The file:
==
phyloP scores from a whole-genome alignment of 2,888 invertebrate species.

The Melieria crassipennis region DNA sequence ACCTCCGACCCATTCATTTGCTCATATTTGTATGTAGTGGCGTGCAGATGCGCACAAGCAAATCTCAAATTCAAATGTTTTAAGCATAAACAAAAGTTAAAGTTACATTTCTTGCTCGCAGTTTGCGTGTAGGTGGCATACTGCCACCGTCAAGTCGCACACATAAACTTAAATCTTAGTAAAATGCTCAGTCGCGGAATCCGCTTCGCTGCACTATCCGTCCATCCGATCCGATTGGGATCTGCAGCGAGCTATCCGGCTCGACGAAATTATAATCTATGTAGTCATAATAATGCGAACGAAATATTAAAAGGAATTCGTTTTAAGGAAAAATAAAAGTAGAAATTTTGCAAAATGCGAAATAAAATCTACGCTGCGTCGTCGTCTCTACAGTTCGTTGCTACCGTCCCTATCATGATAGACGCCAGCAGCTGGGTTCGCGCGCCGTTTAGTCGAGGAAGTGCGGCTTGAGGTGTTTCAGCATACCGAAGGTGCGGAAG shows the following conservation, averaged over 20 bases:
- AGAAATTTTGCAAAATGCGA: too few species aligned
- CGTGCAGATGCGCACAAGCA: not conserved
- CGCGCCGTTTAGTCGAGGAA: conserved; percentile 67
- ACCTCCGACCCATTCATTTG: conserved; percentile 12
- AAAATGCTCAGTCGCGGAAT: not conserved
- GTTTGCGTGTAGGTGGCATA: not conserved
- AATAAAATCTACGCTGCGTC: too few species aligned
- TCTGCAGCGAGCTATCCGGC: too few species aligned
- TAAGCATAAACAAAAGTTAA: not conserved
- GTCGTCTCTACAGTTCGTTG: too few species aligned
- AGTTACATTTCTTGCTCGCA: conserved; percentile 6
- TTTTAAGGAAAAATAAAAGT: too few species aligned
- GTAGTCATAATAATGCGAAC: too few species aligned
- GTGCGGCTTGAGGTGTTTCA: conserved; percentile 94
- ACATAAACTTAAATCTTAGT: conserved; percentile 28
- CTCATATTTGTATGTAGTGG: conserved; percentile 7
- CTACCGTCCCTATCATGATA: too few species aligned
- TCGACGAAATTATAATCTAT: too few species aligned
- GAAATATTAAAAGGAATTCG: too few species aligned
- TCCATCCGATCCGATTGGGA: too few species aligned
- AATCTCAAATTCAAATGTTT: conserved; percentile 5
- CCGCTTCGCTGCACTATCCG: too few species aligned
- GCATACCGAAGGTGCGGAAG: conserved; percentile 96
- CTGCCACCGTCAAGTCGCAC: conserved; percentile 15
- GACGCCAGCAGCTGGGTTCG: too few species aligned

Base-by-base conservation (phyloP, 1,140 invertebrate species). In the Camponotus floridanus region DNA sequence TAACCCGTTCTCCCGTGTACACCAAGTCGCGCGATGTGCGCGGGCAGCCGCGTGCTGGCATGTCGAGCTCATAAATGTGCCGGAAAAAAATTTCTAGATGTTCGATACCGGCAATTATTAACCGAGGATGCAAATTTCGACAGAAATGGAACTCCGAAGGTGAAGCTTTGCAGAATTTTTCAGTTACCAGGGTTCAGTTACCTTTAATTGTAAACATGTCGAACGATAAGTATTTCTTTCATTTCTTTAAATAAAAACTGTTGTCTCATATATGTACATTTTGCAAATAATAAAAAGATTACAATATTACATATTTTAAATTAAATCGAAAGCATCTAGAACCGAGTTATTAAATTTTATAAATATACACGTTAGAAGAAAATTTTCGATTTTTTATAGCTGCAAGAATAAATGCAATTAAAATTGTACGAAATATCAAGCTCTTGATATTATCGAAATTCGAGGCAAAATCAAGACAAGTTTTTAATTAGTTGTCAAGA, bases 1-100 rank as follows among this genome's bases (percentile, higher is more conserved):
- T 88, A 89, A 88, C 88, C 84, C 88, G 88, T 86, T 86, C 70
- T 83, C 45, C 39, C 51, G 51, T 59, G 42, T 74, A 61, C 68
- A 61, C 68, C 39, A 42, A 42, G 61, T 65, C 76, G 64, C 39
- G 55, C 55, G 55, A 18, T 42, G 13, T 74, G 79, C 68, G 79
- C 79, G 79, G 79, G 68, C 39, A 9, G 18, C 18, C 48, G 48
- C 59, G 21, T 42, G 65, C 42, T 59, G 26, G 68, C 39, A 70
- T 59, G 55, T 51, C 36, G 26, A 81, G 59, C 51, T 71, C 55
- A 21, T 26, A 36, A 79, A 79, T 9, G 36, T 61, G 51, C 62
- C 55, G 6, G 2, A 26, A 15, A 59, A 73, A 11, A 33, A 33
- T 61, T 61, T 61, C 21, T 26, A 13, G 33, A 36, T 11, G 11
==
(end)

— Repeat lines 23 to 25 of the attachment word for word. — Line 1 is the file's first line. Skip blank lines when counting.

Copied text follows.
- AATCTCAAATTCAAATGTTT: conserved; percentile 5
- CCGCTTCGCTGCACTATCCG: too few species aligned
- GCATACCGAAGGTGCGGAAG: conserved; percentile 96